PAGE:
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I like how its easy to judge a mistake after its done. as a police officer (trooper) I like to tell the public "if you had the chance to do this job for a day you would give it back as fast as you could". a lot of people on this forum that aren't LE own guns for either hunting/target or self defense. and in your hole life you are 99.99% unlikely to use it for the latter. A police officer uses it every day. they may not shoot it every day but it is there and it is a part of you. With good training, adaptation, and experience mistakes or improper impulses can be avoided but not completely.
YOU DON'T KNOW WHAT IT IS LIKE TO STOP SOMEONE WITH A GUN THAT WILL KILL YOU. and be thankful of that and that there are police that risk all for you. monday night quarterbacking something that you have no idea of what actually happened or that you weren't there for is assinine. play it off in your head on what you would do if a drug dealer or mugger was holding a gun on you....and then step back and realize that you will be scared. your heart will beat out of your chest. your motor functions become basic only. you think about your family. you get tunnel vision, and if you are a police officer you still have to make the right decision in a split second so that the world can quarterback you for years.
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Old November 26, 2010, 09:33 PM   #88
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...so that the world can quarterback you for years.
That's not the point of this thread. The point is that when mistakes are made it's important to learn from them so as to not repeat them.

Nobody benefits if we all just have a feelgood session and end it by holding hands and saying something like: "Well, it's a hard job and he was trying so let's all agree that he did everything right and leave it at that."

Experience is an excellent teacher, but I'm not going to live long enough to be able to learn everything I need to know by experience. So I try to learn from others whenever possible.
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Old November 26, 2010, 10:59 PM   #89
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With the exception of pest eradication, I don't use a weapon-mounted light.

First, it defeats an old training mantra which has held fast with me for thirty years: "Off target, OFF trigger. On target, ON trigger." This means that (time permitting) you challenge at low ready and if the gun must come up, the finger is on the trigger and firing commences as soon as the sights are blocked. The essential element here is that I'm not going to point a gun at anybody I can't shoot and if I do have to point a gun at them, only the grace of God or their immediate disarmament, cessation and surrender will save them.

There are a lot of people I will shine a light on, and few people who just might make me shoot them. Those categories are not routinely interchangeable. So I'll keep the gun and light separate- as specific tools for specific jobs. To me, it's worth any added effort on my part to insure that I can use them individually--or collectively--to solve the myriad of problems which might arise before calling out 10-42 for the night.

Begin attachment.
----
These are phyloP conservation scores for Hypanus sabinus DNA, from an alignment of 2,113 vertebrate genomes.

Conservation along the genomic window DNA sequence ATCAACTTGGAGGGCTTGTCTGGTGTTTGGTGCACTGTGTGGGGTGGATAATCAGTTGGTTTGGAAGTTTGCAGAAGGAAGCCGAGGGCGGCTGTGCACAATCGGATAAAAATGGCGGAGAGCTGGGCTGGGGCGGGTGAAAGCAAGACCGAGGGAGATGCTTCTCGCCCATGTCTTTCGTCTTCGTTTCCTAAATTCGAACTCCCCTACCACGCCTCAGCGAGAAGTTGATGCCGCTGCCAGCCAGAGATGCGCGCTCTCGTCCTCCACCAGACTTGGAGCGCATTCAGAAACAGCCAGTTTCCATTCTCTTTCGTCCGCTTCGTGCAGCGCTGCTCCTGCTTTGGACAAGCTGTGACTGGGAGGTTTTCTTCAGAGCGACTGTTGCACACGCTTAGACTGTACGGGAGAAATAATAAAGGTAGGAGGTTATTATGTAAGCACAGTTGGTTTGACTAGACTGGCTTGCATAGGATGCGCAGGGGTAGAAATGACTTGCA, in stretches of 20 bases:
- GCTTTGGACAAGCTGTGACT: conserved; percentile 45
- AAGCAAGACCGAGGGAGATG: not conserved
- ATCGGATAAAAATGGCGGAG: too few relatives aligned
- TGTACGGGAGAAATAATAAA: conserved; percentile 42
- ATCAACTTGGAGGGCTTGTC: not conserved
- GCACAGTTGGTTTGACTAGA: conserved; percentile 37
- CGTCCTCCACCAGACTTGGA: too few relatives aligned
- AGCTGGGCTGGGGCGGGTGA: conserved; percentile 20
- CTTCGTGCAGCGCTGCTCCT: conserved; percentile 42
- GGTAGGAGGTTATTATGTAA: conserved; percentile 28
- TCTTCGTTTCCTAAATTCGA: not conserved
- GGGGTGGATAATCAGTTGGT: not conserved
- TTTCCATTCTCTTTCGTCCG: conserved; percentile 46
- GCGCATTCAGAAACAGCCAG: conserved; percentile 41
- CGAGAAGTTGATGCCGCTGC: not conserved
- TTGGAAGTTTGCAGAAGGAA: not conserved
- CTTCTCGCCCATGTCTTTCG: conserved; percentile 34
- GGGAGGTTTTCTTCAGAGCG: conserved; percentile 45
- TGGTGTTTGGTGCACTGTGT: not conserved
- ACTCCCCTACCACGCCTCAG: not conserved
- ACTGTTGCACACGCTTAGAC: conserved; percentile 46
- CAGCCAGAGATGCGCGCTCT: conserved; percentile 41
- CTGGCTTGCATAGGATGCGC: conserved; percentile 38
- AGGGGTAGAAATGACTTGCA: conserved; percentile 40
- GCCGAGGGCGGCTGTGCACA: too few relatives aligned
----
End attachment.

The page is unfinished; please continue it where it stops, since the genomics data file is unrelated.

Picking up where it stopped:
PS- The above is from a cop's perspective. Boys who kick in doors with camels parked outside can use any damn thing they want- and do it with my blessing.
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Old November 27, 2010, 10:18 AM   #90
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The dangers of a job or the bravery of those who do the job does not mean we have to be stupid about human factors issues that generate errors.

Nor does ranting about such aid the discussion. In fact, understanding the stresses of the job is important in preventing incidents. They do not mean we don't study such.

Emotional responses are useless if they preclude reasoned analyses, mature individuals should be able to get beyond such.
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Old November 27, 2010, 10:41 AM   #91
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Anyone who manufactures weapons or accessories for weapons has to design them to be fool-proof. What does that mean? It means the flashlight must be designed in such a manner that even an untrained fool can operate it safely.

You can train someone all day long on the flashlight, but if the flashlight was not designed properly then the point is moot.
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Old November 27, 2010, 10:54 AM   #92
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hat would be the one; the one where you keep your finger off the trigger until ready to fire. It is pretty much Gospel in the firearms community. You don't believe its an absolute. Fine. Start another thread and see how many rally to your cause.
How the hell did you extract that BS from anything I said?

Sympathetic clenching is a function of human anatomy.

While keeping your finger off the trigger IS a training issue, things that cause sympatheitc clenching can contribute to unintended finger movement.

Is that so hard to comprehend?

Why even have something that can contribute?
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Old November 27, 2010, 11:34 AM   #93
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It was NOT a Rule 2 violation. Effecting felony arrests under the circumstances describes involves the pointing of weapons at the suspects.
Even if this is written somewhere, it's still wrong. Felony arrests, depending on the circumstances and statutes, can be DUI arrests; dogmatic generalisms are a crutch, and not generally wise.


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Old November 27, 2010, 03:40 PM   #94